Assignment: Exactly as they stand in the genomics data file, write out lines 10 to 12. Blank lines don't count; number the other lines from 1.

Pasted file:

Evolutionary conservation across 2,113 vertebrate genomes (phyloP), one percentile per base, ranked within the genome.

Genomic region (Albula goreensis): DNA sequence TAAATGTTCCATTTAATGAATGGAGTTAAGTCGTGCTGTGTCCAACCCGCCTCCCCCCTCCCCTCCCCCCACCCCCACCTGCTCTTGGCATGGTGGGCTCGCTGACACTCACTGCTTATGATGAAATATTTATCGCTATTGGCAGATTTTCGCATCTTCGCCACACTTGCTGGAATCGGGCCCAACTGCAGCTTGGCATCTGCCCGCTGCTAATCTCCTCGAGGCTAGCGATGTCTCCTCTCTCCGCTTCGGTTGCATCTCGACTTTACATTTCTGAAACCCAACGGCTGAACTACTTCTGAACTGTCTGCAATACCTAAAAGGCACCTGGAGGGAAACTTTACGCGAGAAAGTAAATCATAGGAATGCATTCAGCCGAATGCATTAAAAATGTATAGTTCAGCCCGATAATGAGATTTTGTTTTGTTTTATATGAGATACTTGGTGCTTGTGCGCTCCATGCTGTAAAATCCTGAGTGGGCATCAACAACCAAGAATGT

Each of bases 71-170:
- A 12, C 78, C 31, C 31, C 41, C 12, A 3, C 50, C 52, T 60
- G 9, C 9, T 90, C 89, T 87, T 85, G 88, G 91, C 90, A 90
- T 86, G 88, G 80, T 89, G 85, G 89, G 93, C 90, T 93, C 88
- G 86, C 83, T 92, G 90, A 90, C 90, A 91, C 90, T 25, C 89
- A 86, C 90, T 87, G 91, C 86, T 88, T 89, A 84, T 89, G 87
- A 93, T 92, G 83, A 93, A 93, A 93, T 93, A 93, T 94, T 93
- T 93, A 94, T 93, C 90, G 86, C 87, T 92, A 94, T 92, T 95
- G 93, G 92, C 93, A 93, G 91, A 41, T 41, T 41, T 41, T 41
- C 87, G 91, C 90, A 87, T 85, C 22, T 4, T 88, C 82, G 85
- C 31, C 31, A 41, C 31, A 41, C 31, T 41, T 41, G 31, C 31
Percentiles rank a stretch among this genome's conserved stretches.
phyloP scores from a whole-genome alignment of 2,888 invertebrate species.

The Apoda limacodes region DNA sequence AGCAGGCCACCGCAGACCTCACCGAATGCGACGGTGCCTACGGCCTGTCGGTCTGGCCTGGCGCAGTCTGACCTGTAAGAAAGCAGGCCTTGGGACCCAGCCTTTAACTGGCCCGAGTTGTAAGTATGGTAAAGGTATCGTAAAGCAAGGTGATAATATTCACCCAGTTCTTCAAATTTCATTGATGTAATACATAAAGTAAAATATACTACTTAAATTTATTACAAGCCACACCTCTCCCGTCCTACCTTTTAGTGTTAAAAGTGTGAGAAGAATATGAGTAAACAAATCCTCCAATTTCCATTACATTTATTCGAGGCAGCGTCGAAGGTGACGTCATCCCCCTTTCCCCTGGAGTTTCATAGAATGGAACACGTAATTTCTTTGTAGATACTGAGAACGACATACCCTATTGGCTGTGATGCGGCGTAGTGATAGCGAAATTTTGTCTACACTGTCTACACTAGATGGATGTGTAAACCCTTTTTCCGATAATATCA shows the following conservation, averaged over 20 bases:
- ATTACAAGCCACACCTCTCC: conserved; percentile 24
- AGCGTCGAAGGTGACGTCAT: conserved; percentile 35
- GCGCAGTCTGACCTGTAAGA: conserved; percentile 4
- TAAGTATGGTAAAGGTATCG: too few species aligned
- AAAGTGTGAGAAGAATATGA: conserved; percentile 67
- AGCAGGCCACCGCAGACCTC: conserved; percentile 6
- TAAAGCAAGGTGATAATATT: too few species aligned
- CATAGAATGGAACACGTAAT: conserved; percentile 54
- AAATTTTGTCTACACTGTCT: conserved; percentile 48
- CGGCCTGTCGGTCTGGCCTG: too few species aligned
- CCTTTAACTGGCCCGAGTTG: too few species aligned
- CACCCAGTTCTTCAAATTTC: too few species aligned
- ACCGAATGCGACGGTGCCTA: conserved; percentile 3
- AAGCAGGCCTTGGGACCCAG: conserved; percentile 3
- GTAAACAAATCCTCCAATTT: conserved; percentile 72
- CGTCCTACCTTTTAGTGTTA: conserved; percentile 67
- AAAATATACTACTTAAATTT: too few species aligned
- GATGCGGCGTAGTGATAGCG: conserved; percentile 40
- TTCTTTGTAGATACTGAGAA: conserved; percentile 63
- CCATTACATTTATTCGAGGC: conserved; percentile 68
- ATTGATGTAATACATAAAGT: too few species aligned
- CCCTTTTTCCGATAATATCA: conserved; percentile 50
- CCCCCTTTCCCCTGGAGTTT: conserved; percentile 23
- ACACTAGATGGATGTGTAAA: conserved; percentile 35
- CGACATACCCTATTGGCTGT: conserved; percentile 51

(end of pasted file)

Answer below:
- T 93, A 94, T 93, C 90, G 86, C 87, T 92, A 94, T 92, T 95
- G 93, G 92, C 93, A 93, G 91, A 41, T 41, T 41, T 41, T 41
- C 87, G 91, C 90, A 87, T 85, C 22, T 4, T 88, C 82, G 85